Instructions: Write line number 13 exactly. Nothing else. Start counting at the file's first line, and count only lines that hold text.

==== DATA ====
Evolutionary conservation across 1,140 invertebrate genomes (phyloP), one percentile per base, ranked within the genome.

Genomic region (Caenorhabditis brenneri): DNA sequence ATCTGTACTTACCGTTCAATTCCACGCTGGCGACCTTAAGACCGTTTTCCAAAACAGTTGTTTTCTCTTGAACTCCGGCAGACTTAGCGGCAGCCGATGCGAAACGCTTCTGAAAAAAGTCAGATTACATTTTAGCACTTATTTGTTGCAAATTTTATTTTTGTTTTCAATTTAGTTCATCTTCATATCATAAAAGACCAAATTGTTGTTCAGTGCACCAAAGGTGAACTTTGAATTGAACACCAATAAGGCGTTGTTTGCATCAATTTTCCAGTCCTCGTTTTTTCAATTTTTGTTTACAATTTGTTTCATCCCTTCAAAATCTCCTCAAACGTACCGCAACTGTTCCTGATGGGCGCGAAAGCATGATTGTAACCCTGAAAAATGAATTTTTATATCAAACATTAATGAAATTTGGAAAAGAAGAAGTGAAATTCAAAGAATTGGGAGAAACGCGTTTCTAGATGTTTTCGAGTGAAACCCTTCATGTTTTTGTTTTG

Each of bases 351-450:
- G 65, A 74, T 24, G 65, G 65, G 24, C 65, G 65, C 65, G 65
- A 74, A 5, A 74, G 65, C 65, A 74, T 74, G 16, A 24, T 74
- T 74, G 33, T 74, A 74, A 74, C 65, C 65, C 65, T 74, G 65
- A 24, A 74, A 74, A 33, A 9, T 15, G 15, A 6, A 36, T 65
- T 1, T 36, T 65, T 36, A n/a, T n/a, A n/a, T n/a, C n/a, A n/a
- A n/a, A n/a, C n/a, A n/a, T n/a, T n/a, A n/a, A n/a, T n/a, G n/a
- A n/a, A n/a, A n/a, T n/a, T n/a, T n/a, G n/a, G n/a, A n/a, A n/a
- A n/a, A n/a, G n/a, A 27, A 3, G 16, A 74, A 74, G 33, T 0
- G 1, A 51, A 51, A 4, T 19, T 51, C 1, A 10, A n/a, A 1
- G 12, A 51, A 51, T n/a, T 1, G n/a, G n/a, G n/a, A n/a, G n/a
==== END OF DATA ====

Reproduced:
- G 12, A 51, A 51, T n/a, T 1, G n/a, G n/a, G n/a, A n/a, G n/a